Last week, Paula Deen – the Southern Belle cook with the penchant for deep fried delights – announced that she has Type 2 diabetes. Although a tragic medical condition for anyone, what’s unusual about this case is that she waited three years after her initial diagnosis to reveal that she was inflicted with the disease, which is often associated with a diet high in fat, very similar to the recipes and decadent culinary delights that she is known for. What’s even more curious about this situation is the synchronized announcement following Deen’s diabetes revelation that she has also signed a deal to promote a diabetes medication. An article last week in AdAge about this story adroitly pointed out that:
“It’s the kind of thing that gives our industry (marketing/PR) a black eye – the reputation that we’ll do anything, sell anything for money. That at best we operate in a gray area and at worst our ethical compass isn’t well-calibrated. That our most marked characteristic is not creativity but cynicism.”
Whether or not you are a Deen fan and enjoy her style of cooking, you can’t help but feel that this whole story smacks of hypocrisy. After her initial diagnosis, Deen continued to actively promote her high fat diet and only disclosed her condition only when it benefitted her in representing the drug company (Novo Nordisk) who manufacturers the diabetes drug she is promoting. To say that the timing of this sequence of events is troubling would be the equivalent of saying that the Penn State sexual harassment PR gaffe couldn’t have been avoided (rest in peace Joe Pa). In an age where consumers increasingly demand a high level of brand transparency as a condition of their loyalty, how could something like this happen?
A carefully orchestrated strategy from Deen’s team of PR and marketing professionals, the case clearly illustrates distorted brand perception problems that lack of transparency can cause. As the AdAge article points out, Deen’s attitude about the ordeal seemed to be questionable in its haughty demeanor, citing divine influence as her excuse for stretching out the timeframe from diagnosis to revelation. Really? You decided to delay the announcement because you felt that God wanted you to wait not because the news could have had a detrimental effect on your brand perception? I wonder. The continued fallout from Deen’s announcement is palpable across the Internet, many outraged and shocked at the apparent lack of ethics as Deen went on touting her belt expanding diet fully aware that she was suffering from a disease known to be caused (in most cases) by the exact recipes she was selling.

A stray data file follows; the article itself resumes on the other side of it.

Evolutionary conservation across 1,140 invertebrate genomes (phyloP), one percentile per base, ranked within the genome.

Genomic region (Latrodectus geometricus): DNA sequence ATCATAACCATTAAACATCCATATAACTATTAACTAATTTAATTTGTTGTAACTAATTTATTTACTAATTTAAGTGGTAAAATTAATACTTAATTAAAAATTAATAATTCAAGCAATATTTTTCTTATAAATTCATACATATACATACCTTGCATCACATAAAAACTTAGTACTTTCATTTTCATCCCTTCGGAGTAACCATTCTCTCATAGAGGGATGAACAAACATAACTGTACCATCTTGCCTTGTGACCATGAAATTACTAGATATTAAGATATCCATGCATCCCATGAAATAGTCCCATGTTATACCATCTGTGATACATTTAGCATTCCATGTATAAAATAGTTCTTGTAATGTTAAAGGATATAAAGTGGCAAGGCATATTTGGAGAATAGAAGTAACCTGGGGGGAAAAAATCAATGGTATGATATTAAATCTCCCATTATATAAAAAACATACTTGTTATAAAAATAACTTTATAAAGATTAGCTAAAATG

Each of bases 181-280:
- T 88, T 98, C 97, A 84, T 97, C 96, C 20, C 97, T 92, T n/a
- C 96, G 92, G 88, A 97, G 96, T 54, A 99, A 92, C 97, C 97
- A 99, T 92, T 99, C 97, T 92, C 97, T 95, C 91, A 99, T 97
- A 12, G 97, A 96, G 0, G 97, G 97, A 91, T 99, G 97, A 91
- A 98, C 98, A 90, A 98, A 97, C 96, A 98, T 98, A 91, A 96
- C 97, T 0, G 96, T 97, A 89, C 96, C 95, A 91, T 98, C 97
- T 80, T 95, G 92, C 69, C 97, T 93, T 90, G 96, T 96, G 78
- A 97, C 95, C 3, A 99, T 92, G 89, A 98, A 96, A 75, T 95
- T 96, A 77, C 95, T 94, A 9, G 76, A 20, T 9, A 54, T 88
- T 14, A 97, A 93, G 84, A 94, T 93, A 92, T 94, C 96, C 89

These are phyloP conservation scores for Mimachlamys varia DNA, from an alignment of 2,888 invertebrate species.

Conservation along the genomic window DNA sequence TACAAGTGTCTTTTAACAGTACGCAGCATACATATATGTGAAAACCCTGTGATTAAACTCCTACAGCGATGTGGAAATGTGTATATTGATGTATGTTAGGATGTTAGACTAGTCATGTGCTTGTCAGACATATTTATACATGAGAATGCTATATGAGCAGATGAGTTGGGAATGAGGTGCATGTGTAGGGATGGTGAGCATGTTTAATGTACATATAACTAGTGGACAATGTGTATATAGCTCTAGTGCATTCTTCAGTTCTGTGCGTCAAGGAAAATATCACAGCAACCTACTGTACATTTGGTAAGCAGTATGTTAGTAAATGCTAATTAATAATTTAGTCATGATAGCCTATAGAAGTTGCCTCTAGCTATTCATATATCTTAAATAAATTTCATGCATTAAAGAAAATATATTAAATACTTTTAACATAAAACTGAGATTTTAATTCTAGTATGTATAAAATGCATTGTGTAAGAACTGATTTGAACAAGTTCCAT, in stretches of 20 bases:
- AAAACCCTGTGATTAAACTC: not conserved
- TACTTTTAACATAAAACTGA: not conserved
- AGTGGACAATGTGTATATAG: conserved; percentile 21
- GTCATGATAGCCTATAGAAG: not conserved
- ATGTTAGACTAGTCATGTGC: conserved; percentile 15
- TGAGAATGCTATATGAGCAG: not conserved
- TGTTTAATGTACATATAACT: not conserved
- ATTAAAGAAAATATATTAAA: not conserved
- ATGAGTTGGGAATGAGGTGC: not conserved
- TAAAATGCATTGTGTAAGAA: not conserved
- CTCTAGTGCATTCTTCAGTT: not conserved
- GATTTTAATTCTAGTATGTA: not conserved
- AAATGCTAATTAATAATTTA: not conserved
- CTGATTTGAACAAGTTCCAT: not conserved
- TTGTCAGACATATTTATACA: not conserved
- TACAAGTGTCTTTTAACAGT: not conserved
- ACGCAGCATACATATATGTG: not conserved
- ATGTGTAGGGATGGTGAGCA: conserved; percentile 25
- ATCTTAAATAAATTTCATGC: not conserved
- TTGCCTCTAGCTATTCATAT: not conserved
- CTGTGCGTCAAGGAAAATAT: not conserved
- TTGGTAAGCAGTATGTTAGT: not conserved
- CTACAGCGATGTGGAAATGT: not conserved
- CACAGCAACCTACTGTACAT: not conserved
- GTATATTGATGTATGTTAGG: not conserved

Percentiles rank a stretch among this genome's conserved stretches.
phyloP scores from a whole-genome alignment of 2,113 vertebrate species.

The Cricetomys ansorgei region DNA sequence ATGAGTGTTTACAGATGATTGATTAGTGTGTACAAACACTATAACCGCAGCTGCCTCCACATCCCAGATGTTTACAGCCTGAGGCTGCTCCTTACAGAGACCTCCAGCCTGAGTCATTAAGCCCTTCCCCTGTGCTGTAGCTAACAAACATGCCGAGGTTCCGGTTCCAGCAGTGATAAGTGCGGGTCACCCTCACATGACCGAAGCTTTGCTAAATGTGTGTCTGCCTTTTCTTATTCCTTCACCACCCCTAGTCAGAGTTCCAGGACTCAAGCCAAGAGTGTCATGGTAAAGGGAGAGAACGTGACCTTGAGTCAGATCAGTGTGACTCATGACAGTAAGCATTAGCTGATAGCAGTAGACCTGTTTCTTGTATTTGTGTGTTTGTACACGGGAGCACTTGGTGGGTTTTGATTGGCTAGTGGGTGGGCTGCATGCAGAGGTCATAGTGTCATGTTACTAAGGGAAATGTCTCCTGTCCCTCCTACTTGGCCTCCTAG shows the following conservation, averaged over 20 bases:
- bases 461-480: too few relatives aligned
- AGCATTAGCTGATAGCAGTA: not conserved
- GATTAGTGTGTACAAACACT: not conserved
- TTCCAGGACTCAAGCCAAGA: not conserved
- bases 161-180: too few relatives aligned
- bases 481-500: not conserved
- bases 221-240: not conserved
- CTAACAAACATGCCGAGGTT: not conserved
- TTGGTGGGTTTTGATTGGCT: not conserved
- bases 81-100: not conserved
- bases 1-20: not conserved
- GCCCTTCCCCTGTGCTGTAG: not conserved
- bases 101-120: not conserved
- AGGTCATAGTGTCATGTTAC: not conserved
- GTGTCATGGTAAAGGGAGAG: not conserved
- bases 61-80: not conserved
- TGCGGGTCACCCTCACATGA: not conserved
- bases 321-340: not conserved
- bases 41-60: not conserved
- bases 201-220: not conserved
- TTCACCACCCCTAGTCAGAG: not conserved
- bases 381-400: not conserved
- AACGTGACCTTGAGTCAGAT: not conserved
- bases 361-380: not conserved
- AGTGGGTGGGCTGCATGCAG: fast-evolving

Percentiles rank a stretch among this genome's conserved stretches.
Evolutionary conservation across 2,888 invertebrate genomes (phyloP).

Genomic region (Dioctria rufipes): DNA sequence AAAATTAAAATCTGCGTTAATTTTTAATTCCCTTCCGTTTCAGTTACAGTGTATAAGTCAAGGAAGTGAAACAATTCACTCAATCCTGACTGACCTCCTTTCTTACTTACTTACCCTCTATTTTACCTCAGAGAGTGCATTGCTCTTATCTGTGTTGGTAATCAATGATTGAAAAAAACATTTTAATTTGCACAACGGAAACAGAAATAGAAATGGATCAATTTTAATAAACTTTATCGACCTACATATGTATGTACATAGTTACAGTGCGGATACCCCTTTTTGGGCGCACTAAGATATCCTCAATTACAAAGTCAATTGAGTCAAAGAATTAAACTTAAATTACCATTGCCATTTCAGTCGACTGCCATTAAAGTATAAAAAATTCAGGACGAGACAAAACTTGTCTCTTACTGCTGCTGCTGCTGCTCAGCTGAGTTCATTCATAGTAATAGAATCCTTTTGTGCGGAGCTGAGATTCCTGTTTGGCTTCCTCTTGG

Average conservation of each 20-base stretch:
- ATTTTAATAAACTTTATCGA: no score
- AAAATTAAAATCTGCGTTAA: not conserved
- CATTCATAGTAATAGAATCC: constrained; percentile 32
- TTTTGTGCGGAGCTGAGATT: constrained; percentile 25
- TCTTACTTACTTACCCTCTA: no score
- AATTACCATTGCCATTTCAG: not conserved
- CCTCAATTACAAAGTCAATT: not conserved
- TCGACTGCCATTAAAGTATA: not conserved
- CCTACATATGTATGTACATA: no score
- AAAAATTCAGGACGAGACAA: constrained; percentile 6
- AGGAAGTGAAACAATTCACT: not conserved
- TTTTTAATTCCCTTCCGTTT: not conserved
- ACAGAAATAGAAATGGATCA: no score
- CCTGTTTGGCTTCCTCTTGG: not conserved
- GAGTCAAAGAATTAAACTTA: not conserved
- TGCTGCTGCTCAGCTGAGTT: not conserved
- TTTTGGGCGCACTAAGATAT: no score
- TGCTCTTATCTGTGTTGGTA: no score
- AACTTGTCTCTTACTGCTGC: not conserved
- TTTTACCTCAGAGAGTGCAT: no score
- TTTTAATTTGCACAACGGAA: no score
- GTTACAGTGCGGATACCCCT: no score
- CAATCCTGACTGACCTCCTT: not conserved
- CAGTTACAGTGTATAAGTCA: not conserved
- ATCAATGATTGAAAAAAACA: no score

The PR profession has an inherent obligation to practice honesty and transparency in everything we do. The Deen case illustrates just how critical it is in a day and age when consumers are smarter, more informed, better networked and have increasingly acute brand perception skills to be honest and transparent with any news regardless of whether it has a negative effect. One can even argue that consumers are much more willing to forgive and remain loyal when a brand immediately admits a mistake, misstep or unforeseen circumstance instead of attempting a cover up, or in the Deen case, delay a revelation and purposefully or selfishly manipulate brand perception strictly for personal gain. I think that the impropriety in this case isn’t in the message, but the execution of the plan.
What are your thoughts? Was this a blatant lack of transparency and can the Deen brand recover?
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